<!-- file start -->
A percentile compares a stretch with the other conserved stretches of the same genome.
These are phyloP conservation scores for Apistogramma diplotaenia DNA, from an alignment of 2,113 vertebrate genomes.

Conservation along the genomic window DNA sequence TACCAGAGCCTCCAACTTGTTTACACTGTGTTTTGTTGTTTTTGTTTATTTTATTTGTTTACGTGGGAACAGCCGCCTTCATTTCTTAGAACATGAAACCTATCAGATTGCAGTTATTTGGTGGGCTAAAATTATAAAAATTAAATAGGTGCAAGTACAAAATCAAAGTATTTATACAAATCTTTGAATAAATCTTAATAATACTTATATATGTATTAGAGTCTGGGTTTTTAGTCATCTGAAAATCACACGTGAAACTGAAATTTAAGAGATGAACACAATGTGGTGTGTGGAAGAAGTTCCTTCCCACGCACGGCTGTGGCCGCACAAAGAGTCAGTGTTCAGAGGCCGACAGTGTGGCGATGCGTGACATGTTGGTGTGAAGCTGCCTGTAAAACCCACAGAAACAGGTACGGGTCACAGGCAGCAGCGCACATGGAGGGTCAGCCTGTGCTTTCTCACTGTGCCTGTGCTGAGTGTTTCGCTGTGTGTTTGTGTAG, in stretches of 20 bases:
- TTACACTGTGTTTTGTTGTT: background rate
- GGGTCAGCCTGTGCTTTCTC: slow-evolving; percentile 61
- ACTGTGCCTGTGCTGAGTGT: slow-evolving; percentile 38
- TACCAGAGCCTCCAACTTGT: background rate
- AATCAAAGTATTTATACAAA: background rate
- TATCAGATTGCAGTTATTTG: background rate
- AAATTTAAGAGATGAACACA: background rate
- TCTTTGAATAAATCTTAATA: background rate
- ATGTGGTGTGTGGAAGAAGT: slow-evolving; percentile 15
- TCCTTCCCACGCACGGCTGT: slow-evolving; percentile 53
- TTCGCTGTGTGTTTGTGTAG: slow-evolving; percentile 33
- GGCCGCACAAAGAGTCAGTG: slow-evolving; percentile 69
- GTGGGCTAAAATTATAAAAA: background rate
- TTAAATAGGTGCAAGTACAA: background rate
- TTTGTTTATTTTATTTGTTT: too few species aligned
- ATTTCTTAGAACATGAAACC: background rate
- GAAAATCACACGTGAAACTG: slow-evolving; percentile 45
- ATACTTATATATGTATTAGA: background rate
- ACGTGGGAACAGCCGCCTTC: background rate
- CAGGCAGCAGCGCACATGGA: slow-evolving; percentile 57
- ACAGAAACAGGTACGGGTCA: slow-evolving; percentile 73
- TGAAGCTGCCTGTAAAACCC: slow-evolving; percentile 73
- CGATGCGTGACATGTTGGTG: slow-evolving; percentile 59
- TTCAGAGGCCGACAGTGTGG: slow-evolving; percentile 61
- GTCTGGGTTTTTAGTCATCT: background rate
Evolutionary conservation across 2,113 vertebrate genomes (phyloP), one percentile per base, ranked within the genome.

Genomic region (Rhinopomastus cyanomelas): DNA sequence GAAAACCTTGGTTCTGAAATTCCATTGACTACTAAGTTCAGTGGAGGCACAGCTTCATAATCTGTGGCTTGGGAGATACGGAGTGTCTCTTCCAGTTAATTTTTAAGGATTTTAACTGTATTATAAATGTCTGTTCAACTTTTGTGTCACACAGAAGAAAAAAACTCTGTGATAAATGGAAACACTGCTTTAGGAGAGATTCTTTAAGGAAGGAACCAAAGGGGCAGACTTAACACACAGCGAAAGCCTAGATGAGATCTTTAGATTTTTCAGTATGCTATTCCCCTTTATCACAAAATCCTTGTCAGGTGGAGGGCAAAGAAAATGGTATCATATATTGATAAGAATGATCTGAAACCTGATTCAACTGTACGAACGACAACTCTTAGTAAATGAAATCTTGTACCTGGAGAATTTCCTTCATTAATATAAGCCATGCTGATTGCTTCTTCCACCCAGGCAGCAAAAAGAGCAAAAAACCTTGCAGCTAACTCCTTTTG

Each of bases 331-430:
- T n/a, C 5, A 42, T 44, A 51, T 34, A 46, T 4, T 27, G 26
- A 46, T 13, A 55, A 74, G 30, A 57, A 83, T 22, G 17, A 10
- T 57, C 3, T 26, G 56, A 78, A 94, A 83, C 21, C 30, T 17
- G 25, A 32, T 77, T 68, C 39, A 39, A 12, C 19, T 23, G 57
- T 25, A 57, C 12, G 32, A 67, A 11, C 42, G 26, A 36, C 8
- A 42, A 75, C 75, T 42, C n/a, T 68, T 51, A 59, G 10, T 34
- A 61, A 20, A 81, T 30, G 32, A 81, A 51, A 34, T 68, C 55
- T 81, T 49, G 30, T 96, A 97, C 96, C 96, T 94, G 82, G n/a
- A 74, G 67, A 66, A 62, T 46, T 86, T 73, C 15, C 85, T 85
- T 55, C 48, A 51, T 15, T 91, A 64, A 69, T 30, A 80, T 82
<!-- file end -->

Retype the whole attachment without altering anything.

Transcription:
A percentile compares a stretch with the other conserved stretches of the same genome.
These are phyloP conservation scores for Apistogramma diplotaenia DNA, from an alignment of 2,113 vertebrate genomes.

Conservation along the genomic window DNA sequence TACCAGAGCCTCCAACTTGTTTACACTGTGTTTTGTTGTTTTTGTTTATTTTATTTGTTTACGTGGGAACAGCCGCCTTCATTTCTTAGAACATGAAACCTATCAGATTGCAGTTATTTGGTGGGCTAAAATTATAAAAATTAAATAGGTGCAAGTACAAAATCAAAGTATTTATACAAATCTTTGAATAAATCTTAATAATACTTATATATGTATTAGAGTCTGGGTTTTTAGTCATCTGAAAATCACACGTGAAACTGAAATTTAAGAGATGAACACAATGTGGTGTGTGGAAGAAGTTCCTTCCCACGCACGGCTGTGGCCGCACAAAGAGTCAGTGTTCAGAGGCCGACAGTGTGGCGATGCGTGACATGTTGGTGTGAAGCTGCCTGTAAAACCCACAGAAACAGGTACGGGTCACAGGCAGCAGCGCACATGGAGGGTCAGCCTGTGCTTTCTCACTGTGCCTGTGCTGAGTGTTTCGCTGTGTGTTTGTGTAG, in stretches of 20 bases:
- TTACACTGTGTTTTGTTGTT: background rate
- GGGTCAGCCTGTGCTTTCTC: slow-evolving; percentile 61
- ACTGTGCCTGTGCTGAGTGT: slow-evolving; percentile 38
- TACCAGAGCCTCCAACTTGT: background rate
- AATCAAAGTATTTATACAAA: background rate
- TATCAGATTGCAGTTATTTG: background rate
- AAATTTAAGAGATGAACACA: background rate
- TCTTTGAATAAATCTTAATA: background rate
- ATGTGGTGTGTGGAAGAAGT: slow-evolving; percentile 15
- TCCTTCCCACGCACGGCTGT: slow-evolving; percentile 53
- TTCGCTGTGTGTTTGTGTAG: slow-evolving; percentile 33
- GGCCGCACAAAGAGTCAGTG: slow-evolving; percentile 69
- GTGGGCTAAAATTATAAAAA: background rate
- TTAAATAGGTGCAAGTACAA: background rate
- TTTGTTTATTTTATTTGTTT: too few species aligned
- ATTTCTTAGAACATGAAACC: background rate
- GAAAATCACACGTGAAACTG: slow-evolving; percentile 45
- ATACTTATATATGTATTAGA: background rate
- ACGTGGGAACAGCCGCCTTC: background rate
- CAGGCAGCAGCGCACATGGA: slow-evolving; percentile 57
- ACAGAAACAGGTACGGGTCA: slow-evolving; percentile 73
- TGAAGCTGCCTGTAAAACCC: slow-evolving; percentile 73
- CGATGCGTGACATGTTGGTG: slow-evolving; percentile 59
- TTCAGAGGCCGACAGTGTGG: slow-evolving; percentile 61
- GTCTGGGTTTTTAGTCATCT: background rate
Evolutionary conservation across 2,113 vertebrate genomes (phyloP), one percentile per base, ranked within the genome.

Genomic region (Rhinopomastus cyanomelas): DNA sequence GAAAACCTTGGTTCTGAAATTCCATTGACTACTAAGTTCAGTGGAGGCACAGCTTCATAATCTGTGGCTTGGGAGATACGGAGTGTCTCTTCCAGTTAATTTTTAAGGATTTTAACTGTATTATAAATGTCTGTTCAACTTTTGTGTCACACAGAAGAAAAAAACTCTGTGATAAATGGAAACACTGCTTTAGGAGAGATTCTTTAAGGAAGGAACCAAAGGGGCAGACTTAACACACAGCGAAAGCCTAGATGAGATCTTTAGATTTTTCAGTATGCTATTCCCCTTTATCACAAAATCCTTGTCAGGTGGAGGGCAAAGAAAATGGTATCATATATTGATAAGAATGATCTGAAACCTGATTCAACTGTACGAACGACAACTCTTAGTAAATGAAATCTTGTACCTGGAGAATTTCCTTCATTAATATAAGCCATGCTGATTGCTTCTTCCACCCAGGCAGCAAAAAGAGCAAAAAACCTTGCAGCTAACTCCTTTTG

Each of bases 331-430:
- T n/a, C 5, A 42, T 44, A 51, T 34, A 46, T 4, T 27, G 26
- A 46, T 13, A 55, A 74, G 30, A 57, A 83, T 22, G 17, A 10
- T 57, C 3, T 26, G 56, A 78, A 94, A 83, C 21, C 30, T 17
- G 25, A 32, T 77, T 68, C 39, A 39, A 12, C 19, T 23, G 57
- T 25, A 57, C 12, G 32, A 67, A 11, C 42, G 26, A 36, C 8
- A 42, A 75, C 75, T 42, C n/a, T 68, T 51, A 59, G 10, T 34
- A 61, A 20, A 81, T 30, G 32, A 81, A 51, A 34, T 68, C 55
- T 81, T 49, G 30, T 96, A 97, C 96, C 96, T 94, G 82, G n/a
- A 74, G 67, A 66, A 62, T 46, T 86, T 73, C 15, C 85, T 85
- T 55, C 48, A 51, T 15, T 91, A 64, A 69, T 30, A 80, T 82